As you look for more details in the images it is useful to reduce the number of images per generation, thus producing larger sub images. Pressing 'F4' will reduce the number of images per side on the grid by two and pressing 'F5' increments the gridsize similarly.
'F6' will switch between normal random mutation and 'spread' random mutation. In 'spread' mode the amount of mutation allowed in an image is varied according to each images position in the grid. Those images near the center are allowed a lesser degree of freedom of mutation than those around the outside. This produces a sea of images, stable at the center with wilder variations around the edges. This mode is best used with larger gridsizes and becomes completely silly at a gridsize of three!
'Ctrl-e' brings up the evolver control screen on which you have manual access to the evolution parameters varied by the hotkeys described above.
These are: Gridsize. The number of sub images per side of the screen. Use odd numbers only. Max Mutation The maximum amount by which a parameter may be varied Mutation Reduction The Max mutation value is multiplied by this between generations. This can be used to automatically goal seek without having to use the 'F2' key. Grouting Turns on or off the gap between sub images, at large values of gridsize this can reclaim valuable screen area for display use.
Pressing 'F6' brings up a screen from which you can control what parameters get varied and in what manner. You'll notice that as well as the mutation modes 'random' and 'spread' there are other ways of stirring things around, read on......
As well as randomly mutating parameter values (referred to as 'evolver mode' or just 'evolving') a chosen set of parameters can be varied steadily across the screen thus allowing the user to explore what happens as a parameter is slowly changed ('explorer mode' or 'exploring'). For example, to get acquainted with parameter exploring and produce a map of the Julia sets, try this: Start Fractint and set the type to Julia and the resolution higher than 320x200, once the default Julia set has been generated, press 'Ctrl-e' to bring up the evolver/explorer control panel.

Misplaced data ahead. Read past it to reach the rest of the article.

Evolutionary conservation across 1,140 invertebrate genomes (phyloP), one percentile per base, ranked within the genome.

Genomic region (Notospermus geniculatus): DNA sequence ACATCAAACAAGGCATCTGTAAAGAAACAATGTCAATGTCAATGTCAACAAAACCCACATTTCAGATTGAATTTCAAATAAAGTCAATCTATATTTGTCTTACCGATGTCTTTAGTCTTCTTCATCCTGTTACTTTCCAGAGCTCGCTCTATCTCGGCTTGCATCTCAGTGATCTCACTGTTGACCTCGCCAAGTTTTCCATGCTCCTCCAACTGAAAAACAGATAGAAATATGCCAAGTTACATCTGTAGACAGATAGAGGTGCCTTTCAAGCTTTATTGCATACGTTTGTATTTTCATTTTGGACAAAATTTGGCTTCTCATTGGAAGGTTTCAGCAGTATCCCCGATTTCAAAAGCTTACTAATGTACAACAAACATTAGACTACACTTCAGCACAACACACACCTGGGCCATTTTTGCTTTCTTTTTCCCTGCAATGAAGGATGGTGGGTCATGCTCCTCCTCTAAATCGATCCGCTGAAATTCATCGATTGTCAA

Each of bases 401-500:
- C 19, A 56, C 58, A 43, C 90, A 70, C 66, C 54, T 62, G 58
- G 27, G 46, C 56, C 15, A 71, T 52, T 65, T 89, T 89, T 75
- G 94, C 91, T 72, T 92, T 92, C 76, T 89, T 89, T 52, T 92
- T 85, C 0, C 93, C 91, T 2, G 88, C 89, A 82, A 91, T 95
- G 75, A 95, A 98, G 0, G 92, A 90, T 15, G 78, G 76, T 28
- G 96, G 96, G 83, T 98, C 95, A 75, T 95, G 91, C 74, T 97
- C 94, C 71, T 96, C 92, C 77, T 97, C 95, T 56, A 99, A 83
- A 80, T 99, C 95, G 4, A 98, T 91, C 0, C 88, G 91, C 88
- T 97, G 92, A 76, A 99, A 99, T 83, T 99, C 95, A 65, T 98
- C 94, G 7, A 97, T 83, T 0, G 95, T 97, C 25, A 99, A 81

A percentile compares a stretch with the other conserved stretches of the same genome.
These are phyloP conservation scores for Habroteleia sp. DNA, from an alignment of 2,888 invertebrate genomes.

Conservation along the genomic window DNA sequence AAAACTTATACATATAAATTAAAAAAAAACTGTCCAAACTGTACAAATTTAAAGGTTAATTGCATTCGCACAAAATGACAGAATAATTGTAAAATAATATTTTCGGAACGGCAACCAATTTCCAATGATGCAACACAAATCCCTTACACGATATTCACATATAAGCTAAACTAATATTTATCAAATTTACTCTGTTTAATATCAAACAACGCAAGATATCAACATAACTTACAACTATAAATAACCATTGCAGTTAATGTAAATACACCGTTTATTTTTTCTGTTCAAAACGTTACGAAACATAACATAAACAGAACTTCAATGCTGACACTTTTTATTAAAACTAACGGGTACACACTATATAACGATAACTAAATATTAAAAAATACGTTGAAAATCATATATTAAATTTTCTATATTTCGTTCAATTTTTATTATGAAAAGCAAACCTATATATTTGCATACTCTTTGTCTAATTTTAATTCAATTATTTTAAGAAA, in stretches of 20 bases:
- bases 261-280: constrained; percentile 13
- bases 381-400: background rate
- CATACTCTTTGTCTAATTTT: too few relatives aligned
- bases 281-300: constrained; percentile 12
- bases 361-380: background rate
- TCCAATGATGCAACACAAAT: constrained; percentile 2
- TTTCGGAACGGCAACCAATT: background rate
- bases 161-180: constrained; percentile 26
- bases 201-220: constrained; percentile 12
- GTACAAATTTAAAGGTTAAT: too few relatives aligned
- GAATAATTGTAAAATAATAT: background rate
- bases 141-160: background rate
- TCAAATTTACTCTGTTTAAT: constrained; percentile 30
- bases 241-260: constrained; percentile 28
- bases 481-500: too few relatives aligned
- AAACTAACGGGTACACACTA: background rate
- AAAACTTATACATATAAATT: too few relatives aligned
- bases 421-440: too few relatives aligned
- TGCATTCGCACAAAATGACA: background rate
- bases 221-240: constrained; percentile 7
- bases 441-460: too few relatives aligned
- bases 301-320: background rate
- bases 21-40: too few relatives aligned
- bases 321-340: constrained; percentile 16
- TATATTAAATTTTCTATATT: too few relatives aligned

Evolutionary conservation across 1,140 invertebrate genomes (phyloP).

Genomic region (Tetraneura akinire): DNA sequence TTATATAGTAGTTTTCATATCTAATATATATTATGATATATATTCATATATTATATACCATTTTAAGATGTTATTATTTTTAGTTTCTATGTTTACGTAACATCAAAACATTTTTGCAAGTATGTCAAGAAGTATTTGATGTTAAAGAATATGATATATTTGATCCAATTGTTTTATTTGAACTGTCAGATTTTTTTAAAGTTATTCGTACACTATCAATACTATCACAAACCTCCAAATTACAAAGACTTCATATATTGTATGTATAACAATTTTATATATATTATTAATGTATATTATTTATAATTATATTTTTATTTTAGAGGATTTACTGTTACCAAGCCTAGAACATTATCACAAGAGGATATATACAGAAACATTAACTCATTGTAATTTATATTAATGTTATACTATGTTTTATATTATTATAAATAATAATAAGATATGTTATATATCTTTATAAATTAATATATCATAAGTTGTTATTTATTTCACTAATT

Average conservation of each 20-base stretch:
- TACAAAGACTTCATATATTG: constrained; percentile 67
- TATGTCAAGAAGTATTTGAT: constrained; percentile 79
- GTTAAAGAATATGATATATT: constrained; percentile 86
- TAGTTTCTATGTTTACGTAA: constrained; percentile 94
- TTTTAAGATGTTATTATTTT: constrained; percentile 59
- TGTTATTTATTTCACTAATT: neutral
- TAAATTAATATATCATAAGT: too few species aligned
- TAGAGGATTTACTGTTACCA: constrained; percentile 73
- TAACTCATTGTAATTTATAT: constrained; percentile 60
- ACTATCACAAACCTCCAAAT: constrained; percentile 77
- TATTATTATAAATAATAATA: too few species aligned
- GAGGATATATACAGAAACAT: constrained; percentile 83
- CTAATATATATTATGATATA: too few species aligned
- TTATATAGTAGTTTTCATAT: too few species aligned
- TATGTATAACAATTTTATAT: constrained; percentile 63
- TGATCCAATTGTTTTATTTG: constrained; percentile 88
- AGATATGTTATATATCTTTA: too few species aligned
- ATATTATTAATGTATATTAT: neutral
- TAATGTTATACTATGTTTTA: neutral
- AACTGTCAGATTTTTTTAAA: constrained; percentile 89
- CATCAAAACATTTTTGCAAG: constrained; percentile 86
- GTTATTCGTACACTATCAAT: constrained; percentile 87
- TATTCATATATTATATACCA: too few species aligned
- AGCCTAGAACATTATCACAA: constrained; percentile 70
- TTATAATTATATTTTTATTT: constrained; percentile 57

Set evolve mode to yes and then press 'F6' to bring up the screen that allows you to choose what gets varied.
Now set the first entry (param1) to 'x' and the second (param2) to 'y'. This tells Fractint to vary param1 (the real part of c) across the screen and param2 (the imaginary part of c) down the screen. Make sure all the other parameters are set to 'no' so that nothing else gets changed to confuse things.
Press 'Return' to go back to the main evolver control screen and you'll see that a few more items have appeared. These control just how much the parameters are varied across the screen and what their starting values should be, leave them as they are but increase gridsz to 15. Also switch on the parameter zoom box option.
When you exit this control screen with the 'Return' key, you'll see a grid of Julia sets generated all mapped out onto the imaginary plane, squint and you'll be able to spot the underlying Mset!